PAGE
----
Tag Archive | non-fiction

The Reading Promise

If buying new books isn’t in the budget, I best stay away from bookstores. If I don’t want to come home with a stack of books I don’t have time to read, I best stay away from our public library.

When I go to the bookstore, I gravitate first to the sale items. When I go to the library, the new release shelves call my name.

It was no different last week when I took a friend to pick up a book. There they were; the pristine new editions were beckoning. So, despite the facts that I have several books on the go and many more I haven’t gotten to, I signed out five books. While I’m pretty sure I won’t read them all, I do intend to complete The Reading Promise by Alice Ozma.

“She is passionate about literature, education, and working with children.” Sounds like an author I want to read.

I’ll admit I don’t usually bother with the Acknowledgments. However, I’m glad I did in this case. Ozma has a charming, conversational style. I love it.

Ozma refers to The Streak. It began as either a 100-night or a 1000-night commitment – depending on who you believe has the better memory, Ozma or her father. At any rate, it lasted over 3200 nights, until the author headed off to college.

The commitment? Dad read aloud to his daughter for at least 10 minutes before midnight every single day.

So, what good does this do after a child can read for him- or herself? The Commission on Reading declared, “The single most important activity for building the knowledge required for eventual success in reading is reading aloud to children.”

As a homeschooling mom, I read, “Teach your children to read. They can, then, teach themselves everything else.”

I remember standing outside my children’s rooms at night reading to them. We read through The Chronicles of Narnia – well, except for The Last Battle. I thought that was a little scary for bedtime. I also read several of John White’s books. (OK, I’m sure they were even more frightening.) And I’m certain there were many others.

My mom instilled a love of books – and reading – in me from a young age. I still remember her reading aloud to me. (And that was at least four decades ago.)

The Reading Promise is about so much more than the books Ozma and her father read together. It’s about the bond that grew stronger with each passing year, with each passing book. So, if reading is important to you…if the special bond it can create between parent and child interests you…if spending time with an engaging, young author appeals to you…then pick up a copy of The Reading Promise.

I’d love to hear about what you’re reading these days.


Eats, Shoots and Leaves

Lynne Truss’s book isn’t new. (It was published in 2003.) However, it is still one of my favourites.

It is definitely one of the reasons my family has questioned my mental stability. There I sat, reading on the couch while they watched TV. From time to time, I would laugh aloud. (It takes a lot to make me laugh or cry when I’m reading a book, especially non-fiction.)

If you haven’t read Truss’s book, I encourage you to Google it. Take a look at the cover. If that was the only good thing about Eats.., I would considered it worth the retail price. The title…Absolutely brilliant!

Thankfully, the pandas and the gun aren’t the only brilliant elements of Truss’s work. (If you still haven’t Googled it, I bet you do now.) My favourite part inside the covers of this book about punctuation…yes, I said punctuation…is the Dear John letter. It is presented twice, back to back. Good writing? Not unless the author has a good reason. Since it’s a book about full stops (aka periods; Truss is British), exclamation points, semicolons, etc, it isn’t surprising to learn the only difference between paragraphs is the punctuation.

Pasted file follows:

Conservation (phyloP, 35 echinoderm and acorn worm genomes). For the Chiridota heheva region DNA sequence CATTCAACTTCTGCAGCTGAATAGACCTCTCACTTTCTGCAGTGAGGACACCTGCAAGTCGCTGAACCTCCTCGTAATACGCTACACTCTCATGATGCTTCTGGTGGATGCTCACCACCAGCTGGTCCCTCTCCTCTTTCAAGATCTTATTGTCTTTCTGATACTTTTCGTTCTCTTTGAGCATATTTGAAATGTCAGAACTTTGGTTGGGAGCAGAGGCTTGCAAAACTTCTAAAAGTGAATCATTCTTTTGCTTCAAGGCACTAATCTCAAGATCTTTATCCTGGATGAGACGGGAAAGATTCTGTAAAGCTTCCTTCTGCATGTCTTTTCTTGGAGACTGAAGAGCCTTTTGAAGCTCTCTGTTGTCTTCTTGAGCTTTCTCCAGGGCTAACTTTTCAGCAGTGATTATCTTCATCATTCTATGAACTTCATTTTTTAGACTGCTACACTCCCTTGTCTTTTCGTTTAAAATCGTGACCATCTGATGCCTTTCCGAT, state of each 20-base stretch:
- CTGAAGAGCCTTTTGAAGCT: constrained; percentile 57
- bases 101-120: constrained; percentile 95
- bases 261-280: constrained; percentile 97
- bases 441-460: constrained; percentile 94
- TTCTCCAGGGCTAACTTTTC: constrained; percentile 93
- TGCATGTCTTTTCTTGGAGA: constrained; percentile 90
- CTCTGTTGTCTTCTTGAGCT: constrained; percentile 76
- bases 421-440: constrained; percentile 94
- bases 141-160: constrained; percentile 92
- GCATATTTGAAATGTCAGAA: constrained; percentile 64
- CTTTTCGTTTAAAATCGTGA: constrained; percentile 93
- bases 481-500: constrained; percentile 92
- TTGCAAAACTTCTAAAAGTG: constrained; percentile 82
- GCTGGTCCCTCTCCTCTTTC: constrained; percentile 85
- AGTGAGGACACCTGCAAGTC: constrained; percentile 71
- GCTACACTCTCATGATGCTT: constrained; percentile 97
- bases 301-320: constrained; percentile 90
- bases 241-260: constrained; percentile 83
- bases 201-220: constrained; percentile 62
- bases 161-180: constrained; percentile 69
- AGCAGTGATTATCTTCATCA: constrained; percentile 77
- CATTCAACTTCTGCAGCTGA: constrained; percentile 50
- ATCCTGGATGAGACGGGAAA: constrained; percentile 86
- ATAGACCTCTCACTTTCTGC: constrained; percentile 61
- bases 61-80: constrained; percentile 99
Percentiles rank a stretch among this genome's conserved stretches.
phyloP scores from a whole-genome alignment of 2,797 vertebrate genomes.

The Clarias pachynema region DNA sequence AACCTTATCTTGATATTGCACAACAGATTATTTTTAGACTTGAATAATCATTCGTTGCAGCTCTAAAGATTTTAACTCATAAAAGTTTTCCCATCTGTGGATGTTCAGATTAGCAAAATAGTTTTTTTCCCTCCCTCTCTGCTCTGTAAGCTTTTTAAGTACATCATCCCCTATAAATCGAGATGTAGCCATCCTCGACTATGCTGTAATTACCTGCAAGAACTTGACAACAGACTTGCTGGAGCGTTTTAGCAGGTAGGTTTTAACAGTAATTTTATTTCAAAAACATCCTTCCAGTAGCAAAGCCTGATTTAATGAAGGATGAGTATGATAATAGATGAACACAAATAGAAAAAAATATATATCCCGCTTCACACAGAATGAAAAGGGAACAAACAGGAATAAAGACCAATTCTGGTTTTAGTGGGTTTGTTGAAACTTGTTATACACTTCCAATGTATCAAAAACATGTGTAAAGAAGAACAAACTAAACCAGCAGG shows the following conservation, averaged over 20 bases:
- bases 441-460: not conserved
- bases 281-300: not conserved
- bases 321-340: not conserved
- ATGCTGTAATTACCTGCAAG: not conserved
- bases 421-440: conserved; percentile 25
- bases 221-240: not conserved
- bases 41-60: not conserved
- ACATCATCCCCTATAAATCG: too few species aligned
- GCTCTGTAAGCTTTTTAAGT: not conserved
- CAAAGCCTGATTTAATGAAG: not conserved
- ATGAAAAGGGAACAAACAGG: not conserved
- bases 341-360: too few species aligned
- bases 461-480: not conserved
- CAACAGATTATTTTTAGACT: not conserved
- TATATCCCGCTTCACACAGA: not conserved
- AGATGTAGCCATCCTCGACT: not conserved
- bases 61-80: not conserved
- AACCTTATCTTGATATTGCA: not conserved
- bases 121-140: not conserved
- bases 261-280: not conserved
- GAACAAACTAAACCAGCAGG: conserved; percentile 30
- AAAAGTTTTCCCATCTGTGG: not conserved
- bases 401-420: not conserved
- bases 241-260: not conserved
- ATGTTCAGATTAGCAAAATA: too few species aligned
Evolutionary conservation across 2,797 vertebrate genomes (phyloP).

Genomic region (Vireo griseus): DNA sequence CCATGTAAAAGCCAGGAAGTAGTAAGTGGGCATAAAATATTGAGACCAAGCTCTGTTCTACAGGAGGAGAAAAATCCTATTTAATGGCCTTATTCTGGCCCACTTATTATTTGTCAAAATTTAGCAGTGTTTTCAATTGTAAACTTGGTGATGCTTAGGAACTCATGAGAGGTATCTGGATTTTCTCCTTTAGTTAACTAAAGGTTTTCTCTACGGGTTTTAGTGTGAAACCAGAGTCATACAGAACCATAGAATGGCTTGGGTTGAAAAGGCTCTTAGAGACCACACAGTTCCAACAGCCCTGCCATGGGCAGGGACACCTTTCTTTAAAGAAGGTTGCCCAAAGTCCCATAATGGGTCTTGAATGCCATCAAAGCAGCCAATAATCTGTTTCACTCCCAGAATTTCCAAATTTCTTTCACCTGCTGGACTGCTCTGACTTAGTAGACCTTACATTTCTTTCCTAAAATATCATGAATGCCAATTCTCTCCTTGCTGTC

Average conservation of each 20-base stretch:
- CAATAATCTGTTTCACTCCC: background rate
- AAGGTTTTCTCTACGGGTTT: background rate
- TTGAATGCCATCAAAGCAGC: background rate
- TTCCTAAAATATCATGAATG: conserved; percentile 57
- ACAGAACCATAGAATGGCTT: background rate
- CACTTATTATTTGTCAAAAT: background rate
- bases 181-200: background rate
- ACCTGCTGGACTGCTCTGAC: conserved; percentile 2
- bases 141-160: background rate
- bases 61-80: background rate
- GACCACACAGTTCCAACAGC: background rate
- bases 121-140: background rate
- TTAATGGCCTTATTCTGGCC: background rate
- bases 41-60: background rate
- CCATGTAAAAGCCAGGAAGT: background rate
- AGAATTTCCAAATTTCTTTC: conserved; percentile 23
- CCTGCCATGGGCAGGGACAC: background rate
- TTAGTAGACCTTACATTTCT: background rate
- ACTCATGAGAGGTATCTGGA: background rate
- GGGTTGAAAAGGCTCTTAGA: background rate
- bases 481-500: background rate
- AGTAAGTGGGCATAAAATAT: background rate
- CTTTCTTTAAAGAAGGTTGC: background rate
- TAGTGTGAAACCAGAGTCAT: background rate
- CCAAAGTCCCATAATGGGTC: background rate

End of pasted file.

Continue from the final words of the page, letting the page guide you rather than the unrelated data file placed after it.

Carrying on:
It may not sound particularly side-splitting, but you’ve got to get your hands on Eats, Shoots and Leaves. It may just make you laugh out loud, too–even if you’re not a writer or an editor.



Radical by David Platt is the second most life-changing book I’ve ever read. (The first being the Bible.)

It is written in an easy-to-read style. And yet, there is nothing easy about the message. Christians are challenged to live a radical lifestyle. In short, we are called to feed the hungry, clothe the naked, and visit the sick and imprisoned, all the while, sharing the Truth of the Scriptures.

Platt does not condemn material possessions nor those who have them. In fact, he is the pastor of a mega church. However, he is calling his congregation and millions of others to use that wealth to reach out in the name of Jesus.

He uses statistics in a way that got my attention. And believe me, I am not a numbers person. Don’t get me wrong; Platt doesn’t include long lists of numbers. He incorporates the information into each chapter in a very efficient and eye-opening way.

Maybe it’s because this book confirmed what the Lord has been teaching me. Maybe it’s because it answered some of my questions. Maybe it’s because it removed some of my long-held excuses. Whatever the reason, I would highly recommend Radical.

In the last chapter, Platt lays out a one year challenge. As he says, there are things we can commit to for a year and there are things we can lay aside for a year. If you’re ready to stop pursuing “the American dream”…If you’re ready, as one of Platt’s congregants put it, to have your life “ruined”…This book is for you.

You will also want to check out the corresponding website: http://www.radicalthebook.com/